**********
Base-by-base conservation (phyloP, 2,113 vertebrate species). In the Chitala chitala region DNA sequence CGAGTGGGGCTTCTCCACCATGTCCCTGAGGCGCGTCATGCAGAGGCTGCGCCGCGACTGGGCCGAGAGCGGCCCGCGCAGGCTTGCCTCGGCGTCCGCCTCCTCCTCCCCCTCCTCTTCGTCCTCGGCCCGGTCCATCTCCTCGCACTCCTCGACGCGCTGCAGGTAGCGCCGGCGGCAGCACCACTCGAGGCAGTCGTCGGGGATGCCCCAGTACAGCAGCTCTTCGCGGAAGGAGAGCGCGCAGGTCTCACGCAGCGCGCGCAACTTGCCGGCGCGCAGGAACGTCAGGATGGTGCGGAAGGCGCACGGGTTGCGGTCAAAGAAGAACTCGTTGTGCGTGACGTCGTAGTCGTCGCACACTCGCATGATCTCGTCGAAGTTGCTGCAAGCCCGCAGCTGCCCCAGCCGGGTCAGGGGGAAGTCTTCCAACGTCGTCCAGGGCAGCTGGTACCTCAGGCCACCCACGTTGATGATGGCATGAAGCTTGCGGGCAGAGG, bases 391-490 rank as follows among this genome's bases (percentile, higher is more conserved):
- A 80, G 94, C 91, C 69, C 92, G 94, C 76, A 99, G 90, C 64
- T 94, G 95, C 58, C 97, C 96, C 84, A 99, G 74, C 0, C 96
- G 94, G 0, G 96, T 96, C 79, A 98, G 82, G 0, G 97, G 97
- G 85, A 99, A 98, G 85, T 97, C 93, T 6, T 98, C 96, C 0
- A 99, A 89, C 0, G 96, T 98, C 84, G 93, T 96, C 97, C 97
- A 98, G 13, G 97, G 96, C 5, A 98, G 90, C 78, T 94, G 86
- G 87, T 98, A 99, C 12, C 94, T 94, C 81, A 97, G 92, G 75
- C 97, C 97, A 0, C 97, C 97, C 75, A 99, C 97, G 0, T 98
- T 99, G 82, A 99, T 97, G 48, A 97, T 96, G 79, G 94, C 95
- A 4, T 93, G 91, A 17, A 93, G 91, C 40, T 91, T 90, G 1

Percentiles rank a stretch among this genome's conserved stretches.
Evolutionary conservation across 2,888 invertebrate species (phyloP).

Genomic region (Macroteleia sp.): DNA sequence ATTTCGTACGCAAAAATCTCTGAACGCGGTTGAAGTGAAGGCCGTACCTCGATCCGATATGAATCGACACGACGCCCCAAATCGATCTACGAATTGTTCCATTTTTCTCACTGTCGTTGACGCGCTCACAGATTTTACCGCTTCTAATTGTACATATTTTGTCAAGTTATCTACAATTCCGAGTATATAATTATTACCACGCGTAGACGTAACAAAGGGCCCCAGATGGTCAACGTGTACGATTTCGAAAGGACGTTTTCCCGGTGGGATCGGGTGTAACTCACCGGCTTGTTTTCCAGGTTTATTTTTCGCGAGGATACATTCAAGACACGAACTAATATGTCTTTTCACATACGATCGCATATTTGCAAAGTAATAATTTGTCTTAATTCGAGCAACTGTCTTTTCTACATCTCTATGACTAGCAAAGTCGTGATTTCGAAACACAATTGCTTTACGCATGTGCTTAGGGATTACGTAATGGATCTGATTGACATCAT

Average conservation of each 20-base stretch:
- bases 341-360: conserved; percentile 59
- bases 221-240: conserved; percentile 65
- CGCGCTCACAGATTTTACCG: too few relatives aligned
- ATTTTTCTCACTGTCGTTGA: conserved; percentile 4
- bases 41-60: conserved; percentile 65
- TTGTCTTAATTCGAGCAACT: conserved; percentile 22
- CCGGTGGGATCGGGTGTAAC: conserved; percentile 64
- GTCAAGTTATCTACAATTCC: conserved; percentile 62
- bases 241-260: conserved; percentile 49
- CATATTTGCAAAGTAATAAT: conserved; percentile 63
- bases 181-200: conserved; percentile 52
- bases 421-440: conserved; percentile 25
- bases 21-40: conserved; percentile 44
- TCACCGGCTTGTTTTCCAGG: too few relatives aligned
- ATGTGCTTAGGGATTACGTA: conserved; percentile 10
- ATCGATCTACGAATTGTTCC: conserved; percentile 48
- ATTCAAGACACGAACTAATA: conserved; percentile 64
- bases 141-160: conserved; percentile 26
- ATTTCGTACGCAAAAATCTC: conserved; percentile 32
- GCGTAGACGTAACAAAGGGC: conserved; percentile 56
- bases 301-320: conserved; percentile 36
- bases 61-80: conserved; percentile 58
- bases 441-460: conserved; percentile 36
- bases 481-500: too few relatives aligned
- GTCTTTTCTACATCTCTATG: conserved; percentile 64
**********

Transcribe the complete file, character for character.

Base-by-base conservation (phyloP, 2,113 vertebrate species). In the Chitala chitala region DNA sequence CGAGTGGGGCTTCTCCACCATGTCCCTGAGGCGCGTCATGCAGAGGCTGCGCCGCGACTGGGCCGAGAGCGGCCCGCGCAGGCTTGCCTCGGCGTCCGCCTCCTCCTCCCCCTCCTCTTCGTCCTCGGCCCGGTCCATCTCCTCGCACTCCTCGACGCGCTGCAGGTAGCGCCGGCGGCAGCACCACTCGAGGCAGTCGTCGGGGATGCCCCAGTACAGCAGCTCTTCGCGGAAGGAGAGCGCGCAGGTCTCACGCAGCGCGCGCAACTTGCCGGCGCGCAGGAACGTCAGGATGGTGCGGAAGGCGCACGGGTTGCGGTCAAAGAAGAACTCGTTGTGCGTGACGTCGTAGTCGTCGCACACTCGCATGATCTCGTCGAAGTTGCTGCAAGCCCGCAGCTGCCCCAGCCGGGTCAGGGGGAAGTCTTCCAACGTCGTCCAGGGCAGCTGGTACCTCAGGCCACCCACGTTGATGATGGCATGAAGCTTGCGGGCAGAGG, bases 391-490 rank as follows among this genome's bases (percentile, higher is more conserved):
- A 80, G 94, C 91, C 69, C 92, G 94, C 76, A 99, G 90, C 64
- T 94, G 95, C 58, C 97, C 96, C 84, A 99, G 74, C 0, C 96
- G 94, G 0, G 96, T 96, C 79, A 98, G 82, G 0, G 97, G 97
- G 85, A 99, A 98, G 85, T 97, C 93, T 6, T 98, C 96, C 0
- A 99, A 89, C 0, G 96, T 98, C 84, G 93, T 96, C 97, C 97
- A 98, G 13, G 97, G 96, C 5, A 98, G 90, C 78, T 94, G 86
- G 87, T 98, A 99, C 12, C 94, T 94, C 81, A 97, G 92, G 75
- C 97, C 97, A 0, C 97, C 97, C 75, A 99, C 97, G 0, T 98
- T 99, G 82, A 99, T 97, G 48, A 97, T 96, G 79, G 94, C 95
- A 4, T 93, G 91, A 17, A 93, G 91, C 40, T 91, T 90, G 1

Percentiles rank a stretch among this genome's conserved stretches.
Evolutionary conservation across 2,888 invertebrate species (phyloP).

Genomic region (Macroteleia sp.): DNA sequence ATTTCGTACGCAAAAATCTCTGAACGCGGTTGAAGTGAAGGCCGTACCTCGATCCGATATGAATCGACACGACGCCCCAAATCGATCTACGAATTGTTCCATTTTTCTCACTGTCGTTGACGCGCTCACAGATTTTACCGCTTCTAATTGTACATATTTTGTCAAGTTATCTACAATTCCGAGTATATAATTATTACCACGCGTAGACGTAACAAAGGGCCCCAGATGGTCAACGTGTACGATTTCGAAAGGACGTTTTCCCGGTGGGATCGGGTGTAACTCACCGGCTTGTTTTCCAGGTTTATTTTTCGCGAGGATACATTCAAGACACGAACTAATATGTCTTTTCACATACGATCGCATATTTGCAAAGTAATAATTTGTCTTAATTCGAGCAACTGTCTTTTCTACATCTCTATGACTAGCAAAGTCGTGATTTCGAAACACAATTGCTTTACGCATGTGCTTAGGGATTACGTAATGGATCTGATTGACATCAT

Average conservation of each 20-base stretch:
- bases 341-360: conserved; percentile 59
- bases 221-240: conserved; percentile 65
- CGCGCTCACAGATTTTACCG: too few relatives aligned
- ATTTTTCTCACTGTCGTTGA: conserved; percentile 4
- bases 41-60: conserved; percentile 65
- TTGTCTTAATTCGAGCAACT: conserved; percentile 22
- CCGGTGGGATCGGGTGTAAC: conserved; percentile 64
- GTCAAGTTATCTACAATTCC: conserved; percentile 62
- bases 241-260: conserved; percentile 49
- CATATTTGCAAAGTAATAAT: conserved; percentile 63
- bases 181-200: conserved; percentile 52
- bases 421-440: conserved; percentile 25
- bases 21-40: conserved; percentile 44
- TCACCGGCTTGTTTTCCAGG: too few relatives aligned
- ATGTGCTTAGGGATTACGTA: conserved; percentile 10
- ATCGATCTACGAATTGTTCC: conserved; percentile 48
- ATTCAAGACACGAACTAATA: conserved; percentile 64
- bases 141-160: conserved; percentile 26
- ATTTCGTACGCAAAAATCTC: conserved; percentile 32
- GCGTAGACGTAACAAAGGGC: conserved; percentile 56
- bases 301-320: conserved; percentile 36
- bases 61-80: conserved; percentile 58
- bases 441-460: conserved; percentile 36
- bases 481-500: too few relatives aligned
- GTCTTTTCTACATCTCTATG: conserved; percentile 64